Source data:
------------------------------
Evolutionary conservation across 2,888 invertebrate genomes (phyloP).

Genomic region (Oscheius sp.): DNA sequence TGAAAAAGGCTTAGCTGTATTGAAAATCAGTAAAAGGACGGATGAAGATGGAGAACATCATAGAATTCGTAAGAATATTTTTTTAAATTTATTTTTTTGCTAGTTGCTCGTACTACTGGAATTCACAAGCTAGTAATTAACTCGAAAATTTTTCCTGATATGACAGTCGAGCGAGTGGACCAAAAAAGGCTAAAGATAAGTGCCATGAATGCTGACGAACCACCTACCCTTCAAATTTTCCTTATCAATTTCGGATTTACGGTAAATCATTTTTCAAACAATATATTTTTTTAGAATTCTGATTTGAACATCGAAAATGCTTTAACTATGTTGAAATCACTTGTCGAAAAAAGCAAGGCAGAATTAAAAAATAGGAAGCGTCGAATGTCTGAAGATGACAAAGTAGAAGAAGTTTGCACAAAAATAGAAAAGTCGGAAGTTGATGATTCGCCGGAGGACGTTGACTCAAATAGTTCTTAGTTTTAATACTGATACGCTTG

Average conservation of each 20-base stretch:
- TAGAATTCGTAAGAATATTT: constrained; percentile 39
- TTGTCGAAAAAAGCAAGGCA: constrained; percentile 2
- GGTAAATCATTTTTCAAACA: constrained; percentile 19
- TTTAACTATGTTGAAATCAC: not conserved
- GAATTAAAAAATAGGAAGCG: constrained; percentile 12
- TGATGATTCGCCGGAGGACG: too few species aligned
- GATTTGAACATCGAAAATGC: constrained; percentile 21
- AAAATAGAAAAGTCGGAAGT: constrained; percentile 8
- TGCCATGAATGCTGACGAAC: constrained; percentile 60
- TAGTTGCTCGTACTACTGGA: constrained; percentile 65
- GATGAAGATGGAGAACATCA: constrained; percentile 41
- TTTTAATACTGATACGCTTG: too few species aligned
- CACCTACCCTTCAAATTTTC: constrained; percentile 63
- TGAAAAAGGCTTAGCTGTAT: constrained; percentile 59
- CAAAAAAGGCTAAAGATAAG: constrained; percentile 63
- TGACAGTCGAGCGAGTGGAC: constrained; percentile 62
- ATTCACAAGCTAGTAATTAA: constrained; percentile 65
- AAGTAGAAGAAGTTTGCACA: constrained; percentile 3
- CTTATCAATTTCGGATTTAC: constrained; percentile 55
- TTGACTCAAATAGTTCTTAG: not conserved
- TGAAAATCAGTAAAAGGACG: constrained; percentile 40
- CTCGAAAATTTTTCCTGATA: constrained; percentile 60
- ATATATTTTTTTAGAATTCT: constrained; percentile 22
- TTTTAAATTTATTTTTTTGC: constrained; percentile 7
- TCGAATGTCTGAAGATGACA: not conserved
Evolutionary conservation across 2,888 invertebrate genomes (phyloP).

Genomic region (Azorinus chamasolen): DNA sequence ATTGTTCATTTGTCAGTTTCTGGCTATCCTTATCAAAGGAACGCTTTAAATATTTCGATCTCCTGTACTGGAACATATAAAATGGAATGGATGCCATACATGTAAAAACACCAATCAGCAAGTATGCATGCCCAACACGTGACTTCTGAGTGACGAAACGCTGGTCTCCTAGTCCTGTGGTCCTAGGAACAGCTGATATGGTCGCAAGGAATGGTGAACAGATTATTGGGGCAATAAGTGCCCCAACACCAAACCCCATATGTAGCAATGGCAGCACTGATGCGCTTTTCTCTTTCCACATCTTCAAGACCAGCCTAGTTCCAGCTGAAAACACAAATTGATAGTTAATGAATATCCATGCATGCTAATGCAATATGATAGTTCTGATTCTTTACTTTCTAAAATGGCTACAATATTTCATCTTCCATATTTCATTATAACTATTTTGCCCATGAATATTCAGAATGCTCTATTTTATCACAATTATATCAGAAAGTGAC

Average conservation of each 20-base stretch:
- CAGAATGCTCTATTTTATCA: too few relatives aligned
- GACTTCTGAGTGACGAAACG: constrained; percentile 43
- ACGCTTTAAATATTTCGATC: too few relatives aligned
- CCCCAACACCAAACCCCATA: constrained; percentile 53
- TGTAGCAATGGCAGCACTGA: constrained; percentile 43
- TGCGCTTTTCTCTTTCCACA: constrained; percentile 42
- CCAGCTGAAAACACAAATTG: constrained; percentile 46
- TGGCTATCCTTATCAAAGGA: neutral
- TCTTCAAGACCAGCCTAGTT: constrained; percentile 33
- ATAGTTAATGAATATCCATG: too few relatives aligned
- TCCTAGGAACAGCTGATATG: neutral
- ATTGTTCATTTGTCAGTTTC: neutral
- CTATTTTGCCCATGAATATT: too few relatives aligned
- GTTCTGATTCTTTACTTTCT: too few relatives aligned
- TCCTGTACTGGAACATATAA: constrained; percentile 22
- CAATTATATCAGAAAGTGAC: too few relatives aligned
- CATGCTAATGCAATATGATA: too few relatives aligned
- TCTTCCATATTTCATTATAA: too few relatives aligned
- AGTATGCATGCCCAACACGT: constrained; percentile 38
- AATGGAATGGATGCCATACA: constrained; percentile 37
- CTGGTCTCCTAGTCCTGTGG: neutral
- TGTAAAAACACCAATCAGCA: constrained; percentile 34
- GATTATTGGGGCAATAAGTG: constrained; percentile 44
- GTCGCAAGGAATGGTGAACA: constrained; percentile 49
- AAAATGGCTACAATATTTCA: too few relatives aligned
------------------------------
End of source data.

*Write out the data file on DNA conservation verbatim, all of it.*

Evolutionary conservation across 2,888 invertebrate genomes (phyloP).

Genomic region (Oscheius sp.): DNA sequence TGAAAAAGGCTTAGCTGTATTGAAAATCAGTAAAAGGACGGATGAAGATGGAGAACATCATAGAATTCGTAAGAATATTTTTTTAAATTTATTTTTTTGCTAGTTGCTCGTACTACTGGAATTCACAAGCTAGTAATTAACTCGAAAATTTTTCCTGATATGACAGTCGAGCGAGTGGACCAAAAAAGGCTAAAGATAAGTGCCATGAATGCTGACGAACCACCTACCCTTCAAATTTTCCTTATCAATTTCGGATTTACGGTAAATCATTTTTCAAACAATATATTTTTTTAGAATTCTGATTTGAACATCGAAAATGCTTTAACTATGTTGAAATCACTTGTCGAAAAAAGCAAGGCAGAATTAAAAAATAGGAAGCGTCGAATGTCTGAAGATGACAAAGTAGAAGAAGTTTGCACAAAAATAGAAAAGTCGGAAGTTGATGATTCGCCGGAGGACGTTGACTCAAATAGTTCTTAGTTTTAATACTGATACGCTTG

Average conservation of each 20-base stretch:
- TAGAATTCGTAAGAATATTT: constrained; percentile 39
- TTGTCGAAAAAAGCAAGGCA: constrained; percentile 2
- GGTAAATCATTTTTCAAACA: constrained; percentile 19
- TTTAACTATGTTGAAATCAC: not conserved
- GAATTAAAAAATAGGAAGCG: constrained; percentile 12
- TGATGATTCGCCGGAGGACG: too few species aligned
- GATTTGAACATCGAAAATGC: constrained; percentile 21
- AAAATAGAAAAGTCGGAAGT: constrained; percentile 8
- TGCCATGAATGCTGACGAAC: constrained; percentile 60
- TAGTTGCTCGTACTACTGGA: constrained; percentile 65
- GATGAAGATGGAGAACATCA: constrained; percentile 41
- TTTTAATACTGATACGCTTG: too few species aligned
- CACCTACCCTTCAAATTTTC: constrained; percentile 63
- TGAAAAAGGCTTAGCTGTAT: constrained; percentile 59
- CAAAAAAGGCTAAAGATAAG: constrained; percentile 63
- TGACAGTCGAGCGAGTGGAC: constrained; percentile 62
- ATTCACAAGCTAGTAATTAA: constrained; percentile 65
- AAGTAGAAGAAGTTTGCACA: constrained; percentile 3
- CTTATCAATTTCGGATTTAC: constrained; percentile 55
- TTGACTCAAATAGTTCTTAG: not conserved
- TGAAAATCAGTAAAAGGACG: constrained; percentile 40
- CTCGAAAATTTTTCCTGATA: constrained; percentile 60
- ATATATTTTTTTAGAATTCT: constrained; percentile 22
- TTTTAAATTTATTTTTTTGC: constrained; percentile 7
- TCGAATGTCTGAAGATGACA: not conserved
Evolutionary conservation across 2,888 invertebrate genomes (phyloP).

Genomic region (Azorinus chamasolen): DNA sequence ATTGTTCATTTGTCAGTTTCTGGCTATCCTTATCAAAGGAACGCTTTAAATATTTCGATCTCCTGTACTGGAACATATAAAATGGAATGGATGCCATACATGTAAAAACACCAATCAGCAAGTATGCATGCCCAACACGTGACTTCTGAGTGACGAAACGCTGGTCTCCTAGTCCTGTGGTCCTAGGAACAGCTGATATGGTCGCAAGGAATGGTGAACAGATTATTGGGGCAATAAGTGCCCCAACACCAAACCCCATATGTAGCAATGGCAGCACTGATGCGCTTTTCTCTTTCCACATCTTCAAGACCAGCCTAGTTCCAGCTGAAAACACAAATTGATAGTTAATGAATATCCATGCATGCTAATGCAATATGATAGTTCTGATTCTTTACTTTCTAAAATGGCTACAATATTTCATCTTCCATATTTCATTATAACTATTTTGCCCATGAATATTCAGAATGCTCTATTTTATCACAATTATATCAGAAAGTGAC

Average conservation of each 20-base stretch:
- CAGAATGCTCTATTTTATCA: too few relatives aligned
- GACTTCTGAGTGACGAAACG: constrained; percentile 43
- ACGCTTTAAATATTTCGATC: too few relatives aligned
- CCCCAACACCAAACCCCATA: constrained; percentile 53
- TGTAGCAATGGCAGCACTGA: constrained; percentile 43
- TGCGCTTTTCTCTTTCCACA: constrained; percentile 42
- CCAGCTGAAAACACAAATTG: constrained; percentile 46
- TGGCTATCCTTATCAAAGGA: neutral
- TCTTCAAGACCAGCCTAGTT: constrained; percentile 33
- ATAGTTAATGAATATCCATG: too few relatives aligned
- TCCTAGGAACAGCTGATATG: neutral
- ATTGTTCATTTGTCAGTTTC: neutral
- CTATTTTGCCCATGAATATT: too few relatives aligned
- GTTCTGATTCTTTACTTTCT: too few relatives aligned
- TCCTGTACTGGAACATATAA: constrained; percentile 22
- CAATTATATCAGAAAGTGAC: too few relatives aligned
- CATGCTAATGCAATATGATA: too few relatives aligned
- TCTTCCATATTTCATTATAA: too few relatives aligned
- AGTATGCATGCCCAACACGT: constrained; percentile 38
- AATGGAATGGATGCCATACA: constrained; percentile 37
- CTGGTCTCCTAGTCCTGTGG: neutral
- TGTAAAAACACCAATCAGCA: constrained; percentile 34
- GATTATTGGGGCAATAAGTG: constrained; percentile 44
- GTCGCAAGGAATGGTGAACA: constrained; percentile 49
- AAAATGGCTACAATATTTCA: too few relatives aligned